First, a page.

Friday, August 3, 2012

Events Extravaganza Expose

Peter Martin has a topical post on the economics of big events: Olympic-style events boost the economy, right? Take the Sydney quiz.

There are a couple of graphs posted of tourism arrivals and NSW gross state product with a challenge to spot the timing of the Sydney Olympics. Dates have been left off the charts so Loose Change will cheat and post a long term graph of tourism arrivals which includes that information:



I will try and add some events labels onto that chart. Peter has also linked to an excellent post at The Conversation and research on the economic effects of the Sydney Olympics: Hosting the Olympics: cash cow or money pit?
A number of studies during the 1990s estimated that the Sydney Olympics would bring substantial increases in Australian consumption, with a top estimate of $5.6 billion. Did the estimates made before the Games turn out to be realistic? Many factors influenced what happened to the Australian economy besides the Olympics, so we used an economic model developed by our Centre to isolate the economic effects of hosting the Games. We simulated the behaviour of industries, households and government resulting from hosting the Games for each of eight Australian regions over the years from 1997 to 2005. Our results revealed that rather than producing an economic benefit the Sydney Games actually reduced Australian household consumption by $2.1 billion.
The study also assessed the effect on tourism promotion:
Furthermore, the modelling we undertook after the Games revealed no evidence that the Sydney Games had left a tourism legacy. Research by us and others indicates that hosting the Games in well-known tourism destinations does not have a strong advertising effect.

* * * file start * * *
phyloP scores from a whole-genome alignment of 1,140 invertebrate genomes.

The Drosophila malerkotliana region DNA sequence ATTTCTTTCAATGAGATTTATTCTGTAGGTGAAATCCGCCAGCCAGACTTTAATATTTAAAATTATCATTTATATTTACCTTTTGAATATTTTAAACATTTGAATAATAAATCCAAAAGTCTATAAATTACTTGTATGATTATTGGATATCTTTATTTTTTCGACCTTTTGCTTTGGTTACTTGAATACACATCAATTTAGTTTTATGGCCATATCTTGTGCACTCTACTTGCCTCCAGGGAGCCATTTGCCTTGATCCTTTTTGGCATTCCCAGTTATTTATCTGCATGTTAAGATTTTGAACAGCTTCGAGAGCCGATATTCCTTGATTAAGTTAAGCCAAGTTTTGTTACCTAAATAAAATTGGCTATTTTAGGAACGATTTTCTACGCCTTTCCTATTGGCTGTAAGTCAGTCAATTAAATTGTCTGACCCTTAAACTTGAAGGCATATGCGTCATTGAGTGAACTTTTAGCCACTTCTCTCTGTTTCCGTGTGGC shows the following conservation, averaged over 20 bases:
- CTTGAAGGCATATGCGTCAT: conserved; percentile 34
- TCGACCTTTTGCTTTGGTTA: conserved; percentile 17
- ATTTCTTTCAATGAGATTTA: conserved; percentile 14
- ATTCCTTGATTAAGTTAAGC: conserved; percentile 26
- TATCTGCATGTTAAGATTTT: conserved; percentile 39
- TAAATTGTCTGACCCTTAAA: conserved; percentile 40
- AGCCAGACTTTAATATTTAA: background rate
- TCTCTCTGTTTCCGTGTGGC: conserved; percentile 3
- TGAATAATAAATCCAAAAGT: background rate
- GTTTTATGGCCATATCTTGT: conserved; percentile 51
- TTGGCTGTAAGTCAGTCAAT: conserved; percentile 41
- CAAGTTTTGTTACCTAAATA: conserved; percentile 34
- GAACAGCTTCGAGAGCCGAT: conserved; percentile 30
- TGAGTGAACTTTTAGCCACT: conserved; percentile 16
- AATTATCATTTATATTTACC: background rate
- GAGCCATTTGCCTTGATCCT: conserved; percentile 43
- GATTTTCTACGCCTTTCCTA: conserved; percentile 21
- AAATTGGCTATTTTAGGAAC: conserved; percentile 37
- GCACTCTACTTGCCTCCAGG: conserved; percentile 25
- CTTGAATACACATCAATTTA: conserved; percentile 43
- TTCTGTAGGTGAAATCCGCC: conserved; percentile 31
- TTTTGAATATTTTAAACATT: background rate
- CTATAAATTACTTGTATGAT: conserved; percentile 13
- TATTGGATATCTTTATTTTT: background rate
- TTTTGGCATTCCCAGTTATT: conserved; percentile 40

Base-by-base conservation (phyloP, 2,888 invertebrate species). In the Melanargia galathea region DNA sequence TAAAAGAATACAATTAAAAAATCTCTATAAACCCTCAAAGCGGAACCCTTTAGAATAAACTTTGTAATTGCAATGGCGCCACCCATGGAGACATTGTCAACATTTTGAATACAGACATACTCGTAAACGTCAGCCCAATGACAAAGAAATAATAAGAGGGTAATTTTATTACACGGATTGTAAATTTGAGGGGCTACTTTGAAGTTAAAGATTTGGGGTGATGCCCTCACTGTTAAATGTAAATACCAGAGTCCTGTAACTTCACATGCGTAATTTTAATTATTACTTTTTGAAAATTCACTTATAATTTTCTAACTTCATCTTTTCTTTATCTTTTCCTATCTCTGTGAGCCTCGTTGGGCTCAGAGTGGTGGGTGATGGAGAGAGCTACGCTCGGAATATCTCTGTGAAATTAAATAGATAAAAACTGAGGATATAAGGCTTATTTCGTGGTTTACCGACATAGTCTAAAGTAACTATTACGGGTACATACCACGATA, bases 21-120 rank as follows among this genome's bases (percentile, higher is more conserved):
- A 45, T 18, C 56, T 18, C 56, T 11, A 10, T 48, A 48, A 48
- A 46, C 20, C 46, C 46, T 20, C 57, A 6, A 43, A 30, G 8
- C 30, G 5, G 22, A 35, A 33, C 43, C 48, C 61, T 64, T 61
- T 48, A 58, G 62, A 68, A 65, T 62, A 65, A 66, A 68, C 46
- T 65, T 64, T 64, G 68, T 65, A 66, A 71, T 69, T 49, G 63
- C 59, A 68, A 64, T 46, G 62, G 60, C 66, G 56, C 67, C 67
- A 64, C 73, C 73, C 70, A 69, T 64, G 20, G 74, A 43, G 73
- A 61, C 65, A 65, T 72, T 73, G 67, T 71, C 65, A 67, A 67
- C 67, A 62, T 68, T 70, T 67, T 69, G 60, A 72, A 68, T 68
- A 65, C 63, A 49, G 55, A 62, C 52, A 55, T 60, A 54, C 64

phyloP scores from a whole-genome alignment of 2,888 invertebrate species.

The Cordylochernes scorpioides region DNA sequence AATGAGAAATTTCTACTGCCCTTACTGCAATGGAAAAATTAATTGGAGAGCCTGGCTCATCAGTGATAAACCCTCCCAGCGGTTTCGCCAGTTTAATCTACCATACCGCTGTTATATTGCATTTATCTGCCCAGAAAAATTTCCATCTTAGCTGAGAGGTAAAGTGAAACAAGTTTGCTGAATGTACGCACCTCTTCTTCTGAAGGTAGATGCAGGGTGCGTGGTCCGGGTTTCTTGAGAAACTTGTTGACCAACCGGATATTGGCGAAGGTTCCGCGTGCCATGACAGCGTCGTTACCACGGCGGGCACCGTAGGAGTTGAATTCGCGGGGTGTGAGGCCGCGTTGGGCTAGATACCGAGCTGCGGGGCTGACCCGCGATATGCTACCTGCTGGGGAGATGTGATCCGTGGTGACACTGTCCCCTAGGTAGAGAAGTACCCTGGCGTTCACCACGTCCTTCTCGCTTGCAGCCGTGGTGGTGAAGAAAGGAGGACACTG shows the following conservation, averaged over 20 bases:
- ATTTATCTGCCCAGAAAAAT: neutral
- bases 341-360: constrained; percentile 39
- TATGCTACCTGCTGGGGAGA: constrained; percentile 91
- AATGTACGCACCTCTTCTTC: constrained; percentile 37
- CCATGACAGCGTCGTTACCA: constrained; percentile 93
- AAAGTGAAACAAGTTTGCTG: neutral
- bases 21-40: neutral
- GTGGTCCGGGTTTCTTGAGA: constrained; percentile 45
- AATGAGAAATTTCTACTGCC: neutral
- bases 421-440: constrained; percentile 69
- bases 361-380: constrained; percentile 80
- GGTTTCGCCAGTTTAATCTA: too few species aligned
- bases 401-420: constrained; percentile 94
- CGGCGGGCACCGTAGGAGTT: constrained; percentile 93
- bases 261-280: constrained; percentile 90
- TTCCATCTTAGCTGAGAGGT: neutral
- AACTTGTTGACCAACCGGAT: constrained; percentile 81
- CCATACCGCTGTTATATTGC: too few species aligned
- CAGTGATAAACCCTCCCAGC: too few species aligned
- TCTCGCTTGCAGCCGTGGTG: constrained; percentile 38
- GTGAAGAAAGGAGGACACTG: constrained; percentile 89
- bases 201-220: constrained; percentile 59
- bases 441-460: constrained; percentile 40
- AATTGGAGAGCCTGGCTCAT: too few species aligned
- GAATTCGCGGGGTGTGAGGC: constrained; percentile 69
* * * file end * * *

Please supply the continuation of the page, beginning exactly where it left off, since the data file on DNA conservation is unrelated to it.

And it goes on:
There has been excitement from some at the prospect of a V8 supercar race being moved from Townsville to Cairns. Proponents should take note of the ACT experience related in Peter Martin's post which describes some of the reasons estimates for events are exaggerated.  A review in the ACT estimated a net negative benefit of the V8's. The magic of multipliers is too frequently misused to misrepresent the benefits of events. 

The G20 summit has also produced unrealistic hyperbolic claims of economic benefits with Cairns being promoted for the finance ministers component. I wonder how many people could name the host city for the equivalent 2012 G20 summit despite being held only a month ago? Hint: It's in Mexico?


Related posts: G20 Hyperbole ?; The Paul Hogan myth?



 

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